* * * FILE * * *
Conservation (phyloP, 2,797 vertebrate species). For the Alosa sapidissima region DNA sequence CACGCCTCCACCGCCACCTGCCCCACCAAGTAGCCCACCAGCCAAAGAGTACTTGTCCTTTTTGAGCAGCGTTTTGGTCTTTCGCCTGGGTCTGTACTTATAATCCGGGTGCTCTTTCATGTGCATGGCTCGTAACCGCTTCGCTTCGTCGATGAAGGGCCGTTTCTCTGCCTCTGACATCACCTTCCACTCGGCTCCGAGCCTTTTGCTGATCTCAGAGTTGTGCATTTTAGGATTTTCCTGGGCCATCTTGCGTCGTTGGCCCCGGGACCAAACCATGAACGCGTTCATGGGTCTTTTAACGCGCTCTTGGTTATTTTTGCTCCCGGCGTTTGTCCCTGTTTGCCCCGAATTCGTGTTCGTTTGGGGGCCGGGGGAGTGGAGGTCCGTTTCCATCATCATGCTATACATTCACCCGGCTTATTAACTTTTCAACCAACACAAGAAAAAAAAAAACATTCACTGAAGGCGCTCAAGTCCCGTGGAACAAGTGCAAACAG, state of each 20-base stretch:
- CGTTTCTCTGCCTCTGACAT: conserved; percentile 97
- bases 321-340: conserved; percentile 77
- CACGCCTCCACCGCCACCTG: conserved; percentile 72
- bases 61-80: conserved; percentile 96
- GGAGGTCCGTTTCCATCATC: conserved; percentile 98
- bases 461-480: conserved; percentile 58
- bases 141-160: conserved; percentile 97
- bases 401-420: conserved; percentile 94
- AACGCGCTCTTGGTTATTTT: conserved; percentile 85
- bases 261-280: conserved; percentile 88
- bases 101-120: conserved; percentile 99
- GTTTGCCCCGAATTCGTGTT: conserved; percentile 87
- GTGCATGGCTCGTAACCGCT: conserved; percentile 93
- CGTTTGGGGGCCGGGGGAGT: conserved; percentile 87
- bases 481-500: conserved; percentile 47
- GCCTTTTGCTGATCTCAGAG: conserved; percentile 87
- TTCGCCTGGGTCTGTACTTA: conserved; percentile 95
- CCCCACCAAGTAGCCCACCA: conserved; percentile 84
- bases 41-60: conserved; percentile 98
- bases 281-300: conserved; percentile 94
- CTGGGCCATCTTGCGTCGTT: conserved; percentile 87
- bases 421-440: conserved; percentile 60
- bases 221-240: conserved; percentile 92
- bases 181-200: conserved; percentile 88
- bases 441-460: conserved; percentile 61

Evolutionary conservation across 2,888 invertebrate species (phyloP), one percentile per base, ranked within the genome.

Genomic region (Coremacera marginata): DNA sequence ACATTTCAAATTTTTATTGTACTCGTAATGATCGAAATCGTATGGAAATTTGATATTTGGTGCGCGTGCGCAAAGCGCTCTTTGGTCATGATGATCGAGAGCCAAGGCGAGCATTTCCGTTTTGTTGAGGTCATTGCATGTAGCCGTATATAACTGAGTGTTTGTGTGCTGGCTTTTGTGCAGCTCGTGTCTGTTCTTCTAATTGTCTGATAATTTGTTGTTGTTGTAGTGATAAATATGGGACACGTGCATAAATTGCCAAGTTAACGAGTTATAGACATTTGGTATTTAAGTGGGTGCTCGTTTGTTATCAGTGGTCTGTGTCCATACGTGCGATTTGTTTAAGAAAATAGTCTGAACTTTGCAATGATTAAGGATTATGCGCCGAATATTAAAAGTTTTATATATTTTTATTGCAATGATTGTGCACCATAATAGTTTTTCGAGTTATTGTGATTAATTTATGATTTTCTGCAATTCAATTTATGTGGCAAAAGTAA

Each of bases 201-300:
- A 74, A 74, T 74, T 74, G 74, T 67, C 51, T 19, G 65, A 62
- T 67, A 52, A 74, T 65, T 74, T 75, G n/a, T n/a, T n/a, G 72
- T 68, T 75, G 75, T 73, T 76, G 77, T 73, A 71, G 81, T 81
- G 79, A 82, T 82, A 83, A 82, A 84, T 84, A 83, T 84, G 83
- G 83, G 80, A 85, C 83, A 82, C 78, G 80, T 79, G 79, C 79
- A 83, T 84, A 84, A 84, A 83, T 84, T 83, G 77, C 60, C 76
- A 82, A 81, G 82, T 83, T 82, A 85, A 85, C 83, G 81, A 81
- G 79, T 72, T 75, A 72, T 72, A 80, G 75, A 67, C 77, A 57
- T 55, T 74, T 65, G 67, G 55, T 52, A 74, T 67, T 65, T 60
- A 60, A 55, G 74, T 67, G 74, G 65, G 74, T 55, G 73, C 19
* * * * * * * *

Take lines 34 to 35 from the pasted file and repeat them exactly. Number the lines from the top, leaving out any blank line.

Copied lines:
- G 83, G 80, A 85, C 83, A 82, C 78, G 80, T 79, G 79, C 79
- A 83, T 84, A 84, A 84, A 83, T 84, T 83, G 77, C 60, C 76